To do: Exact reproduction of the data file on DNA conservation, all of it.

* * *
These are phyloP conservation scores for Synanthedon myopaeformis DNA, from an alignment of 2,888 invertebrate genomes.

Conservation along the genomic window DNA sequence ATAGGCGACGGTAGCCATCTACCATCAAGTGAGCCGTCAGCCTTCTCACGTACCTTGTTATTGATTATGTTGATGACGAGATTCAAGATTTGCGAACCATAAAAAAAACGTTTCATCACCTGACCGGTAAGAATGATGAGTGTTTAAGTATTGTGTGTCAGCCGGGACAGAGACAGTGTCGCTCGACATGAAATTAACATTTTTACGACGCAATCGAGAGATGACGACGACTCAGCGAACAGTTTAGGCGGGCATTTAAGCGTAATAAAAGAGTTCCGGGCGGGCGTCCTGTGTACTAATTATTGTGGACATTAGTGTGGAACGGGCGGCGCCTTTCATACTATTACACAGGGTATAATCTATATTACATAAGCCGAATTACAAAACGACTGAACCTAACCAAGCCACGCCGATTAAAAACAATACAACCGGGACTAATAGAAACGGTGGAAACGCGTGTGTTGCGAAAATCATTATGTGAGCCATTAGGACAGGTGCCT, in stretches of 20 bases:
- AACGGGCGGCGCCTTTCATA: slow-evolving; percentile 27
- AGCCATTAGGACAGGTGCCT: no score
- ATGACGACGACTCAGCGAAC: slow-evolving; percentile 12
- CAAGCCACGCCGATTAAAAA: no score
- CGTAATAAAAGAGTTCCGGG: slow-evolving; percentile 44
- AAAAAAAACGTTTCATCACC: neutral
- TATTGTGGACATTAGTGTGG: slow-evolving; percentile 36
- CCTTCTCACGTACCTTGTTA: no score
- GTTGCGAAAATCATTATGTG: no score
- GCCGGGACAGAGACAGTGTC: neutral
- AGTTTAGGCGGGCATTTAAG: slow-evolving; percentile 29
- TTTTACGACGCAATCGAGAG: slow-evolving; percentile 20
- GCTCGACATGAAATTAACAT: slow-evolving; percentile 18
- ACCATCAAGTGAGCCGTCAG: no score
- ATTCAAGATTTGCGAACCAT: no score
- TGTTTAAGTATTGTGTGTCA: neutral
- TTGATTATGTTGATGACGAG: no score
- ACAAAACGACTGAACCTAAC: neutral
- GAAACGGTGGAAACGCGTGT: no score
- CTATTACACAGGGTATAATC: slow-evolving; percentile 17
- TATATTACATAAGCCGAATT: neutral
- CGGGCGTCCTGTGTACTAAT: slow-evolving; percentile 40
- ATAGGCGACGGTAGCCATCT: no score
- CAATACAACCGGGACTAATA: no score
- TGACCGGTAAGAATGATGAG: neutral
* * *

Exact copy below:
These are phyloP conservation scores for Synanthedon myopaeformis DNA, from an alignment of 2,888 invertebrate genomes.

Conservation along the genomic window DNA sequence ATAGGCGACGGTAGCCATCTACCATCAAGTGAGCCGTCAGCCTTCTCACGTACCTTGTTATTGATTATGTTGATGACGAGATTCAAGATTTGCGAACCATAAAAAAAACGTTTCATCACCTGACCGGTAAGAATGATGAGTGTTTAAGTATTGTGTGTCAGCCGGGACAGAGACAGTGTCGCTCGACATGAAATTAACATTTTTACGACGCAATCGAGAGATGACGACGACTCAGCGAACAGTTTAGGCGGGCATTTAAGCGTAATAAAAGAGTTCCGGGCGGGCGTCCTGTGTACTAATTATTGTGGACATTAGTGTGGAACGGGCGGCGCCTTTCATACTATTACACAGGGTATAATCTATATTACATAAGCCGAATTACAAAACGACTGAACCTAACCAAGCCACGCCGATTAAAAACAATACAACCGGGACTAATAGAAACGGTGGAAACGCGTGTGTTGCGAAAATCATTATGTGAGCCATTAGGACAGGTGCCT, in stretches of 20 bases:
- AACGGGCGGCGCCTTTCATA: slow-evolving; percentile 27
- AGCCATTAGGACAGGTGCCT: no score
- ATGACGACGACTCAGCGAAC: slow-evolving; percentile 12
- CAAGCCACGCCGATTAAAAA: no score
- CGTAATAAAAGAGTTCCGGG: slow-evolving; percentile 44
- AAAAAAAACGTTTCATCACC: neutral
- TATTGTGGACATTAGTGTGG: slow-evolving; percentile 36
- CCTTCTCACGTACCTTGTTA: no score
- GTTGCGAAAATCATTATGTG: no score
- GCCGGGACAGAGACAGTGTC: neutral
- AGTTTAGGCGGGCATTTAAG: slow-evolving; percentile 29
- TTTTACGACGCAATCGAGAG: slow-evolving; percentile 20
- GCTCGACATGAAATTAACAT: slow-evolving; percentile 18
- ACCATCAAGTGAGCCGTCAG: no score
- ATTCAAGATTTGCGAACCAT: no score
- TGTTTAAGTATTGTGTGTCA: neutral
- TTGATTATGTTGATGACGAG: no score
- ACAAAACGACTGAACCTAAC: neutral
- GAAACGGTGGAAACGCGTGT: no score
- CTATTACACAGGGTATAATC: slow-evolving; percentile 17
- TATATTACATAAGCCGAATT: neutral
- CGGGCGTCCTGTGTACTAAT: slow-evolving; percentile 40
- ATAGGCGACGGTAGCCATCT: no score
- CAATACAACCGGGACTAATA: no score
- TGACCGGTAAGAATGATGAG: neutral